[Editor’s Note: This is a repost from Pa’lante Latino and was written by Victoria Cepeda]
It was 1966 when Mexican-American civil rights activist Jesús Salas et. al. founded “Obreros Unidos”, an independent farm labor union in Wisconsin. Their objective was to improve working conditions for migrant farm workers that traveled from Texas to Wisconsin yearly. They knew of a Wisconsin state provision that protected agricultural workers which was non-existent at the federal government level.
Mexican-American migrants first started settling in Southeastern Wisconsin as early as the 1920s with Puerto Ricans following in the 1940s.
Did you know that, according to the Pew Hispanic Center, back in 2008 Hispanics constituted 5% of Wisconsin’s population, 79% of Mexican descent, 27% of them lack health insurance, their poverty rate is of 23%? Therefore, you can make the case that the current situation in Wisconsin could affect Latino families since unionized workers tend to originate from blue collar/poorer families.
Today, Winsconsin has about 50 unions of varied denominations and affiliations. What has remamined a constant from Salas’ days is that unions are representative of blue collar families.
Wisconsin’s Republican Governor Scott Walker is trying to balance the state budget on teh backs of union members by cutting pension and health care benefits, asking union members to contribute more towards these benefits, and trying to take away collective bargaining rights for the state’s 300,000 public workers.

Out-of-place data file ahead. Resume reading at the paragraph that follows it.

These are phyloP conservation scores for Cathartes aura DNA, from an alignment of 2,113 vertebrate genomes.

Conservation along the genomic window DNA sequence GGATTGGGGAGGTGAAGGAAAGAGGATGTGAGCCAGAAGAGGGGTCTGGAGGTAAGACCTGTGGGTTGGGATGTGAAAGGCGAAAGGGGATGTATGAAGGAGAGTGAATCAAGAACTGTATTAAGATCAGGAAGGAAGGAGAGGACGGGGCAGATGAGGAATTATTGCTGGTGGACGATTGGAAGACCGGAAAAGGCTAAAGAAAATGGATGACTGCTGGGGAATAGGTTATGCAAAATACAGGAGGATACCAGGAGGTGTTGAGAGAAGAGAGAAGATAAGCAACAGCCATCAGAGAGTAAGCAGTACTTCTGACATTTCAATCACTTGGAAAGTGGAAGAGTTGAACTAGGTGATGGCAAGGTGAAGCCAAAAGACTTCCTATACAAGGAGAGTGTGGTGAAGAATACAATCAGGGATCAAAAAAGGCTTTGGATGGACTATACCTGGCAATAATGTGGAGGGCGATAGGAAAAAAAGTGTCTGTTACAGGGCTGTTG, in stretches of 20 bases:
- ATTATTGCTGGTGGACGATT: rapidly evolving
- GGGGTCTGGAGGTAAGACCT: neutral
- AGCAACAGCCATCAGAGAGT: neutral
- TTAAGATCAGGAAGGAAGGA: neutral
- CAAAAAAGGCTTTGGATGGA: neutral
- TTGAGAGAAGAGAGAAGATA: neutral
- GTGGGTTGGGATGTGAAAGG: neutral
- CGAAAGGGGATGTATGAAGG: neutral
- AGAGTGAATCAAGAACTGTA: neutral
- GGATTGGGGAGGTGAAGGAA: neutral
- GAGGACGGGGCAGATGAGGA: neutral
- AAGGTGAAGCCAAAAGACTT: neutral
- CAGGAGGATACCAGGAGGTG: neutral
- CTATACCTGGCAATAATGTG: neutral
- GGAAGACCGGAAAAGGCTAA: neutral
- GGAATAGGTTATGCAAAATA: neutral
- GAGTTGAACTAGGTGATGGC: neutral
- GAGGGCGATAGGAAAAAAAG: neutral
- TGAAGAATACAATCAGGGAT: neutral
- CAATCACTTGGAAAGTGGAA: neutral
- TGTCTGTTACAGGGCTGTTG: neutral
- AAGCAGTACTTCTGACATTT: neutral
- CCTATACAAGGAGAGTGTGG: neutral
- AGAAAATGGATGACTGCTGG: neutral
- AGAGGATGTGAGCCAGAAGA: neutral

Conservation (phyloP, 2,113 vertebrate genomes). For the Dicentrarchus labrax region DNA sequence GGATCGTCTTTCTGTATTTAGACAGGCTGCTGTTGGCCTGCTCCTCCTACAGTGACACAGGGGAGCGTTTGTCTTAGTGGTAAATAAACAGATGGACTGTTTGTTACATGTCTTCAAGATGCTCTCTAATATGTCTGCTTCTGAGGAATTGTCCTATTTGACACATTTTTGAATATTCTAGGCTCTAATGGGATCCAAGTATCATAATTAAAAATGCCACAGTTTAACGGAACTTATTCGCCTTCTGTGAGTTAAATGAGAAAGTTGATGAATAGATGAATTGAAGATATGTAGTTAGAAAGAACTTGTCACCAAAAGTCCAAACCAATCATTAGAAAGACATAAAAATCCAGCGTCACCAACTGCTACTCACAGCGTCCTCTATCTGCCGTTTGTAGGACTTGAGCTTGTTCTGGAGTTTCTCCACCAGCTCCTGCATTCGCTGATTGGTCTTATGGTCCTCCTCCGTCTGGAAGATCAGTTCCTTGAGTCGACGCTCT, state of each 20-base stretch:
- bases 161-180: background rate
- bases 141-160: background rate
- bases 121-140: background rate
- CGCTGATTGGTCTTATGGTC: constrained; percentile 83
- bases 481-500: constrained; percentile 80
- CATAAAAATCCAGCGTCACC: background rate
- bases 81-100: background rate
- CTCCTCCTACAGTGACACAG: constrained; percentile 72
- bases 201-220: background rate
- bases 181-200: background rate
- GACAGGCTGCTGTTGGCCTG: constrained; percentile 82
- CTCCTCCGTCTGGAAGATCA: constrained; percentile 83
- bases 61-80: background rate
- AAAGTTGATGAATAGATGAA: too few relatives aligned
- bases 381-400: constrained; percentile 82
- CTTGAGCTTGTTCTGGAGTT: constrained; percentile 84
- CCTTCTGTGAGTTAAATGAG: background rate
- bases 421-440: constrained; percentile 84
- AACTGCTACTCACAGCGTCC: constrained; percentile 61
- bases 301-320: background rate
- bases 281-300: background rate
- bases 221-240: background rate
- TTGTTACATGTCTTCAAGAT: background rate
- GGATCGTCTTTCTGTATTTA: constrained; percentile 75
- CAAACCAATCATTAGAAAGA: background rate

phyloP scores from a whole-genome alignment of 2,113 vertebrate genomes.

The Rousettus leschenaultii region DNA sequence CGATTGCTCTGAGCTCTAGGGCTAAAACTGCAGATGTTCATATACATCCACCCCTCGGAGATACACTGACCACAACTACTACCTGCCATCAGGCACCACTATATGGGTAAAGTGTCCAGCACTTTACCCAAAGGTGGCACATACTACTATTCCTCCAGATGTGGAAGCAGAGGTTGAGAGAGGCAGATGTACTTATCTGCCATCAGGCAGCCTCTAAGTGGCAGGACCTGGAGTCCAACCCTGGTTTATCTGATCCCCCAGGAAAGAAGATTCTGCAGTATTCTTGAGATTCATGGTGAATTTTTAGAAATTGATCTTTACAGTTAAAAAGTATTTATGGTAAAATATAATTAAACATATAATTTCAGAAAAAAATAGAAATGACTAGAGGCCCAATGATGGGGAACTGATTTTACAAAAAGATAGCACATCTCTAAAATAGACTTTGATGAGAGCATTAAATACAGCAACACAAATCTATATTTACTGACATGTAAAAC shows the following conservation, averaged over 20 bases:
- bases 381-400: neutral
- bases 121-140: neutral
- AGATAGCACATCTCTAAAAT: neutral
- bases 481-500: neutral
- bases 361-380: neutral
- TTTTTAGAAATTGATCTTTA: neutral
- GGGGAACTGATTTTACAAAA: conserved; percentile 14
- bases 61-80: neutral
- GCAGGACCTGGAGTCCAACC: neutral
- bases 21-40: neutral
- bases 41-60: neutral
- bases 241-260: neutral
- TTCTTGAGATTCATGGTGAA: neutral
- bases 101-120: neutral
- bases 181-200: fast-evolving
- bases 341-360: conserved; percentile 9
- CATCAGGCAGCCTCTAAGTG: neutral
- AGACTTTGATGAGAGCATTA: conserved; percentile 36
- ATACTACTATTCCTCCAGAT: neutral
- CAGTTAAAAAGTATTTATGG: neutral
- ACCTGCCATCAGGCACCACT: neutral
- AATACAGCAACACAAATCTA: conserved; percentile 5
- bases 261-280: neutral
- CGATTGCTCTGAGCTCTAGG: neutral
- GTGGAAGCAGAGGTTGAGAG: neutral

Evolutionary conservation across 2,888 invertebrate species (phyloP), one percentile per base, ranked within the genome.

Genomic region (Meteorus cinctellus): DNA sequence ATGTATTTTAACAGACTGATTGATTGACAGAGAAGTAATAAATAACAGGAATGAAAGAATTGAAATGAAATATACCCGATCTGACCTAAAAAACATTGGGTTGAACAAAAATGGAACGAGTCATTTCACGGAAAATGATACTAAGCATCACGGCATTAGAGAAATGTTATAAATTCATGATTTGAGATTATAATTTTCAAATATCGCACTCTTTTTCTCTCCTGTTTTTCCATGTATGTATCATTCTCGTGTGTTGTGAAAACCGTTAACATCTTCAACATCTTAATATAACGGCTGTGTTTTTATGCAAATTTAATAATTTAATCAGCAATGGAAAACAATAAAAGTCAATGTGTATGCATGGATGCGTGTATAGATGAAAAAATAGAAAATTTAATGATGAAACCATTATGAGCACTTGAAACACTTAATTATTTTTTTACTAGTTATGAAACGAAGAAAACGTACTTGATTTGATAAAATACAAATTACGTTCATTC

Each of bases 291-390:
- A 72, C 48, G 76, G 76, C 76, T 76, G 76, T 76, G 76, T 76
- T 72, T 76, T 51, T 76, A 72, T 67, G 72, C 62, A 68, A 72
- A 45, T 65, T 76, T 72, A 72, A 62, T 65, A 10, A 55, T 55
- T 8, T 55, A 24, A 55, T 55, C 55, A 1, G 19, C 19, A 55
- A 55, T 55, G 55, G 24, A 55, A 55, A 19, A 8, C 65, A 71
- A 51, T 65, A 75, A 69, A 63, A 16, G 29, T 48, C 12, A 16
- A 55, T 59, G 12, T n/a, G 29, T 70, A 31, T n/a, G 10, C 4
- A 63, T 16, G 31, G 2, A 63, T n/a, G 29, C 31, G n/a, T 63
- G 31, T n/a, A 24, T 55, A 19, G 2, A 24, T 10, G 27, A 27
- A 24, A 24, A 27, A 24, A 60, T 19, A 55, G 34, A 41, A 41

While an argument could be made against the lack of motivation that some unionized employees may display, preventing thousands from having a say in this discourse seems to me to violate the First Amendment which states that “Congress shall make no law respecting an establishment of religion, or prohibiting the free exercise thereof; or abridging the freedom of speech, or of the press; or the right of the people peaceably to assemble, and to petition the Government for a redress of grievances.”
This past Saturday, in Madison close to 70,000 people rallied peacefully in an attempt to have their state government hear them. They were determined and undeterred by the 5,000 Tea-Party backed supporters of Gov. Walker that also converged at the state capital.
In the true spirit of Salas and Chávez, those rallying know their rights and the power of unity. Cutting spending cannot be achieved at all costs when the outcome would leave many families with less than they started with. At least, let collective bargaining back on the table. The point that I am trying to make is that if we are disputing Obama’s mandatory healthcare provision as anticonstitutional, then we should hold Walker to the same standards. In my opinion, all with a saying in this matter should sit and find a middle ground. Governor Walker and all elected officials in Wisconsin owe it to their constituents.
[Photo by vaxomatic]